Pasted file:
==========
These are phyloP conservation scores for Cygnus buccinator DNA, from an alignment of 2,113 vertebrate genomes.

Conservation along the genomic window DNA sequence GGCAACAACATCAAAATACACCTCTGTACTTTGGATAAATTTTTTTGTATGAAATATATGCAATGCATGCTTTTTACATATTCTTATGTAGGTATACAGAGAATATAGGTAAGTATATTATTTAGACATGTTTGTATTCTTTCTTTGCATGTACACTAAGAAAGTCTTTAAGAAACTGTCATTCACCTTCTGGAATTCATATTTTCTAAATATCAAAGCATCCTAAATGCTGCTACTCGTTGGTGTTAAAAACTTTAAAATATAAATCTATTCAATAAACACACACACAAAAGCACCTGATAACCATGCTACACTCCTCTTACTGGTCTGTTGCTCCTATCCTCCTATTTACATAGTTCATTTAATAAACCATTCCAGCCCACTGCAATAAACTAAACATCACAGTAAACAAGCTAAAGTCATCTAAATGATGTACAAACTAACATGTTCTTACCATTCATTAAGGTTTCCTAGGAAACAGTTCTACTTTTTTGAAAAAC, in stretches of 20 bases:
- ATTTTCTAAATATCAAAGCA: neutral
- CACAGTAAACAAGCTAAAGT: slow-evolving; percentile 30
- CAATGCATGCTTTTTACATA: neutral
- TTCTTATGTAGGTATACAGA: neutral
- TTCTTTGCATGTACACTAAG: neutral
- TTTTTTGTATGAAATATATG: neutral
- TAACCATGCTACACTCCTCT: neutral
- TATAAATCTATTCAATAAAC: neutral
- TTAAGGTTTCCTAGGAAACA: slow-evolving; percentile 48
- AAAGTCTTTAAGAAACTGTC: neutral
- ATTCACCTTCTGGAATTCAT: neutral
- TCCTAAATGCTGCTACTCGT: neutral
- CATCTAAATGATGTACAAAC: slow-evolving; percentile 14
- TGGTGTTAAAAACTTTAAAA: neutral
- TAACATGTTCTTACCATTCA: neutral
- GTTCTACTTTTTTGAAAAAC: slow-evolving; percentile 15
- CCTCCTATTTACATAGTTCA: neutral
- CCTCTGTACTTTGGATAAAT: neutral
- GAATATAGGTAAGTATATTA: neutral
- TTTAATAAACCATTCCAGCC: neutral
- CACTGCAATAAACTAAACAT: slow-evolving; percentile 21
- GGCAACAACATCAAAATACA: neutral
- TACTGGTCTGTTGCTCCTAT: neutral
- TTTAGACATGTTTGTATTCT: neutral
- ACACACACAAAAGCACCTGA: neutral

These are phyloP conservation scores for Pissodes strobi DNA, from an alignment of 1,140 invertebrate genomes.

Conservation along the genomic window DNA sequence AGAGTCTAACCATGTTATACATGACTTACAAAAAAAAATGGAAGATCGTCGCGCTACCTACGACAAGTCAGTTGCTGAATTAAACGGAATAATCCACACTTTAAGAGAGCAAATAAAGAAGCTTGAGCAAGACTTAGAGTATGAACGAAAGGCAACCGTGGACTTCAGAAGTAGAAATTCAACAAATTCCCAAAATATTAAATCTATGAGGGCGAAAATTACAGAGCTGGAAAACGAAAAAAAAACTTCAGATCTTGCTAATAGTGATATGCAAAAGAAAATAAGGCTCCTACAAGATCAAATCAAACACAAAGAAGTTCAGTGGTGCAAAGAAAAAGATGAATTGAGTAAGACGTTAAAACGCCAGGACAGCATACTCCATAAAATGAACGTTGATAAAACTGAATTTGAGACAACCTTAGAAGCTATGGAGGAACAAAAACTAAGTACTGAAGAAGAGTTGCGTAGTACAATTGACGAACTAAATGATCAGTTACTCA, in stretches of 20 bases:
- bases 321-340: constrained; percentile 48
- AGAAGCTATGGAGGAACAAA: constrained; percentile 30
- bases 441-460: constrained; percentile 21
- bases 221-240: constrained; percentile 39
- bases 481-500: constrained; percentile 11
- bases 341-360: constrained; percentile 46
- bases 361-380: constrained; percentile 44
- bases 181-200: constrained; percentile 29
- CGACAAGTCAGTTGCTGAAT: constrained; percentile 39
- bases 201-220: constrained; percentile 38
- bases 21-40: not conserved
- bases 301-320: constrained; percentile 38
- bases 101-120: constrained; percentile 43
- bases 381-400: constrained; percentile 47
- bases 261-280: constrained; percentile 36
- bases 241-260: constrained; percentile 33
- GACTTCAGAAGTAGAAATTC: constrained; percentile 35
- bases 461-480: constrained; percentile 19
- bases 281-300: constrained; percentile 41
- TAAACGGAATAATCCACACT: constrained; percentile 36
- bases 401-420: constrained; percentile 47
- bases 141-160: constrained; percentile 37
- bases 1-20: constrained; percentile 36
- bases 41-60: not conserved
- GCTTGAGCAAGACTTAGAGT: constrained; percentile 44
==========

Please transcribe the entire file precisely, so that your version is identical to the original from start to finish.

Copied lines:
These are phyloP conservation scores for Cygnus buccinator DNA, from an alignment of 2,113 vertebrate genomes.

Conservation along the genomic window DNA sequence GGCAACAACATCAAAATACACCTCTGTACTTTGGATAAATTTTTTTGTATGAAATATATGCAATGCATGCTTTTTACATATTCTTATGTAGGTATACAGAGAATATAGGTAAGTATATTATTTAGACATGTTTGTATTCTTTCTTTGCATGTACACTAAGAAAGTCTTTAAGAAACTGTCATTCACCTTCTGGAATTCATATTTTCTAAATATCAAAGCATCCTAAATGCTGCTACTCGTTGGTGTTAAAAACTTTAAAATATAAATCTATTCAATAAACACACACACAAAAGCACCTGATAACCATGCTACACTCCTCTTACTGGTCTGTTGCTCCTATCCTCCTATTTACATAGTTCATTTAATAAACCATTCCAGCCCACTGCAATAAACTAAACATCACAGTAAACAAGCTAAAGTCATCTAAATGATGTACAAACTAACATGTTCTTACCATTCATTAAGGTTTCCTAGGAAACAGTTCTACTTTTTTGAAAAAC, in stretches of 20 bases:
- ATTTTCTAAATATCAAAGCA: neutral
- CACAGTAAACAAGCTAAAGT: slow-evolving; percentile 30
- CAATGCATGCTTTTTACATA: neutral
- TTCTTATGTAGGTATACAGA: neutral
- TTCTTTGCATGTACACTAAG: neutral
- TTTTTTGTATGAAATATATG: neutral
- TAACCATGCTACACTCCTCT: neutral
- TATAAATCTATTCAATAAAC: neutral
- TTAAGGTTTCCTAGGAAACA: slow-evolving; percentile 48
- AAAGTCTTTAAGAAACTGTC: neutral
- ATTCACCTTCTGGAATTCAT: neutral
- TCCTAAATGCTGCTACTCGT: neutral
- CATCTAAATGATGTACAAAC: slow-evolving; percentile 14
- TGGTGTTAAAAACTTTAAAA: neutral
- TAACATGTTCTTACCATTCA: neutral
- GTTCTACTTTTTTGAAAAAC: slow-evolving; percentile 15
- CCTCCTATTTACATAGTTCA: neutral
- CCTCTGTACTTTGGATAAAT: neutral
- GAATATAGGTAAGTATATTA: neutral
- TTTAATAAACCATTCCAGCC: neutral
- CACTGCAATAAACTAAACAT: slow-evolving; percentile 21
- GGCAACAACATCAAAATACA: neutral
- TACTGGTCTGTTGCTCCTAT: neutral
- TTTAGACATGTTTGTATTCT: neutral
- ACACACACAAAAGCACCTGA: neutral

These are phyloP conservation scores for Pissodes strobi DNA, from an alignment of 1,140 invertebrate genomes.

Conservation along the genomic window DNA sequence AGAGTCTAACCATGTTATACATGACTTACAAAAAAAAATGGAAGATCGTCGCGCTACCTACGACAAGTCAGTTGCTGAATTAAACGGAATAATCCACACTTTAAGAGAGCAAATAAAGAAGCTTGAGCAAGACTTAGAGTATGAACGAAAGGCAACCGTGGACTTCAGAAGTAGAAATTCAACAAATTCCCAAAATATTAAATCTATGAGGGCGAAAATTACAGAGCTGGAAAACGAAAAAAAAACTTCAGATCTTGCTAATAGTGATATGCAAAAGAAAATAAGGCTCCTACAAGATCAAATCAAACACAAAGAAGTTCAGTGGTGCAAAGAAAAAGATGAATTGAGTAAGACGTTAAAACGCCAGGACAGCATACTCCATAAAATGAACGTTGATAAAACTGAATTTGAGACAACCTTAGAAGCTATGGAGGAACAAAAACTAAGTACTGAAGAAGAGTTGCGTAGTACAATTGACGAACTAAATGATCAGTTACTCA, in stretches of 20 bases:
- bases 321-340: constrained; percentile 48
- AGAAGCTATGGAGGAACAAA: constrained; percentile 30
- bases 441-460: constrained; percentile 21
- bases 221-240: constrained; percentile 39
- bases 481-500: constrained; percentile 11
- bases 341-360: constrained; percentile 46
- bases 361-380: constrained; percentile 44
- bases 181-200: constrained; percentile 29
- CGACAAGTCAGTTGCTGAAT: constrained; percentile 39
- bases 201-220: constrained; percentile 38
- bases 21-40: not conserved
- bases 301-320: constrained; percentile 38
- bases 101-120: constrained; percentile 43
- bases 381-400: constrained; percentile 47
- bases 261-280: constrained; percentile 36
- bases 241-260: constrained; percentile 33
- GACTTCAGAAGTAGAAATTC: constrained; percentile 35
- bases 461-480: constrained; percentile 19
- bases 281-300: constrained; percentile 41
- TAAACGGAATAATCCACACT: constrained; percentile 36
- bases 401-420: constrained; percentile 47
- bases 141-160: constrained; percentile 37
- bases 1-20: constrained; percentile 36
- bases 41-60: not conserved
- GCTTGAGCAAGACTTAGAGT: constrained; percentile 44